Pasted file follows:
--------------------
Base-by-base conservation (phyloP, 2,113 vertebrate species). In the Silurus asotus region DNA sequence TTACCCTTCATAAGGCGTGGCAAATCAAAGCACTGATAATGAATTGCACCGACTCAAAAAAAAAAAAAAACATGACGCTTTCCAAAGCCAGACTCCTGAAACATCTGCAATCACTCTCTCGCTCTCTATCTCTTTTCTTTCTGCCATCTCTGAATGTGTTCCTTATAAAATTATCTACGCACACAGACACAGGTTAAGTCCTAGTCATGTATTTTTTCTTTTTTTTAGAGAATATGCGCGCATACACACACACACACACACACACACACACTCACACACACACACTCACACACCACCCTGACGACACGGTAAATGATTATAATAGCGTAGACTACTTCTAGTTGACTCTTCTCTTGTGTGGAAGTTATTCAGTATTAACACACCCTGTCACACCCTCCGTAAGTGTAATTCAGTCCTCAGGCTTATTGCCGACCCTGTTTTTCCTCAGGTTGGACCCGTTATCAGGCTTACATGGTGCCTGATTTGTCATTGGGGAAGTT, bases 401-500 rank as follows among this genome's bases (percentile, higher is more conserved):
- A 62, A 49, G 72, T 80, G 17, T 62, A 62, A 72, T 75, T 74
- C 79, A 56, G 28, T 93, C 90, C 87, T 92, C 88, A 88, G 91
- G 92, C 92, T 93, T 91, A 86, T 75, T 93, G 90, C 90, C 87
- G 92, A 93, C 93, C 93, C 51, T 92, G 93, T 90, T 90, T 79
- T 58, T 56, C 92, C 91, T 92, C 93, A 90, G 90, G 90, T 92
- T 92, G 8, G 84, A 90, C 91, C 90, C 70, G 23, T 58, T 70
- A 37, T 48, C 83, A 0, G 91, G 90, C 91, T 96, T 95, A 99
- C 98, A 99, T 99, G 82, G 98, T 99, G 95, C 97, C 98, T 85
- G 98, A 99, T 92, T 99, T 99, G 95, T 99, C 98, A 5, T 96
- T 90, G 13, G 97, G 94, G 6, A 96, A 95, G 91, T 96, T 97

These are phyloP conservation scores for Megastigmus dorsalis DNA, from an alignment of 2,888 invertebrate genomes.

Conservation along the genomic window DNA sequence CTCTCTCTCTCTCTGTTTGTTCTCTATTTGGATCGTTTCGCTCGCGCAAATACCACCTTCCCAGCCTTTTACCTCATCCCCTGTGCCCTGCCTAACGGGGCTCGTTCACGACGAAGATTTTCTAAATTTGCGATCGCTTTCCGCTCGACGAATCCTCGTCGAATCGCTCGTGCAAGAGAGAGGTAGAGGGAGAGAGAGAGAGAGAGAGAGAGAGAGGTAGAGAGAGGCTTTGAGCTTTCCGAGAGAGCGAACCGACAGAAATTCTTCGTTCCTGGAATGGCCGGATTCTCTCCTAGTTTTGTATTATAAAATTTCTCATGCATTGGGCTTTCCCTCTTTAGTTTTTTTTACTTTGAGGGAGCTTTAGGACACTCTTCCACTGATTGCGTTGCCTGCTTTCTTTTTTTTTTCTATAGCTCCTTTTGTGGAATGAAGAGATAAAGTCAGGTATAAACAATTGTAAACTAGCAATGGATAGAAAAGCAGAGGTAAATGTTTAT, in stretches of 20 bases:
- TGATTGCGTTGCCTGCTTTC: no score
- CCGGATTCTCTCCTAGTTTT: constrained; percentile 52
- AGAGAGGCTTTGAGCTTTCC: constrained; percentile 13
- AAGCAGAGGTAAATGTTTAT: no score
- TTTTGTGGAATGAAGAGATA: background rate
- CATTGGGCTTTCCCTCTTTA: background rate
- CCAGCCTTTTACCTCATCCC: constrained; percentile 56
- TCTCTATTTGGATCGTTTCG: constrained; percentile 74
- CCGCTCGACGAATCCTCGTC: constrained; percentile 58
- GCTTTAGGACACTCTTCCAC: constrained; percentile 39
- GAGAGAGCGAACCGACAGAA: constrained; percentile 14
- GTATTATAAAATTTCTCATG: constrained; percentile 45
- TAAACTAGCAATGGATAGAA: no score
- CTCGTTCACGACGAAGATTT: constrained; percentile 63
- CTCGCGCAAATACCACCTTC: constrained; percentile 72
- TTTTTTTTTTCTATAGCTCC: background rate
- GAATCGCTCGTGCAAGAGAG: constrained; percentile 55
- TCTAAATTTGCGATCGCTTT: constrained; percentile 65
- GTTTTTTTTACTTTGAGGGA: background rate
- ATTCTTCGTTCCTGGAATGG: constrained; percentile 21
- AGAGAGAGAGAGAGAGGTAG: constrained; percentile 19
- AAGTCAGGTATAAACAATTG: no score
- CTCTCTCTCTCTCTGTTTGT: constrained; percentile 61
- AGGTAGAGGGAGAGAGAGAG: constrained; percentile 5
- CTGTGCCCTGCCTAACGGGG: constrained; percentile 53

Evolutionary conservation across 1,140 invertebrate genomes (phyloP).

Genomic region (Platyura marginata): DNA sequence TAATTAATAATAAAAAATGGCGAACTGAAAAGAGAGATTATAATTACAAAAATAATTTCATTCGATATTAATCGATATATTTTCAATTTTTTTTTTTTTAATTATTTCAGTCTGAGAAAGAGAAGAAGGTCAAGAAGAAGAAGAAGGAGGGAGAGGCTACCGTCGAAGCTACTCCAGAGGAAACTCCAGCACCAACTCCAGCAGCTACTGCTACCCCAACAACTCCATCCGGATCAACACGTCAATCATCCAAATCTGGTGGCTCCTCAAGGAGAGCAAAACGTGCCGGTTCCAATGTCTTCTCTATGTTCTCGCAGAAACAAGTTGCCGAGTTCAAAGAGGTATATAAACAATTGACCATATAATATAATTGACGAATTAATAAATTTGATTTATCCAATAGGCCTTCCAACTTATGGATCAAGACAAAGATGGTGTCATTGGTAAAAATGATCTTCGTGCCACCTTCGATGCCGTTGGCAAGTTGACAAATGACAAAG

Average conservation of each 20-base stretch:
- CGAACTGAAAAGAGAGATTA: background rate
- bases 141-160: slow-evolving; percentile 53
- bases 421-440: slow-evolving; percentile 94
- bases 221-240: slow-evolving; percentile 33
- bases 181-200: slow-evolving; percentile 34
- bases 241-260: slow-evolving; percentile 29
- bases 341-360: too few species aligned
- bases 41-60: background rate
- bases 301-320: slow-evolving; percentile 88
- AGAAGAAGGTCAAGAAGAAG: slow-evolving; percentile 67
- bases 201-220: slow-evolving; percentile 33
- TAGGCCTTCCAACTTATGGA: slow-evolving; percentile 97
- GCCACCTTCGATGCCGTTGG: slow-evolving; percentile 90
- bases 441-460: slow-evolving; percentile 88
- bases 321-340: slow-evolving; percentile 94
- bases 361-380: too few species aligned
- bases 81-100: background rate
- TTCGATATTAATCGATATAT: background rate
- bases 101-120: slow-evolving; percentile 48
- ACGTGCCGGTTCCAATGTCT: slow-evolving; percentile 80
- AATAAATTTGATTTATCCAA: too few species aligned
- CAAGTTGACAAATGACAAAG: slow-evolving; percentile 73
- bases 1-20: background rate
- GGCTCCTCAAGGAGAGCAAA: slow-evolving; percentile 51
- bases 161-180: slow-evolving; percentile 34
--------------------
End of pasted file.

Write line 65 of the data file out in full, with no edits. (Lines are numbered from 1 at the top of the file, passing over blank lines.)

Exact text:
- GGCTCCTCAAGGAGAGCAAA: slow-evolving; percentile 51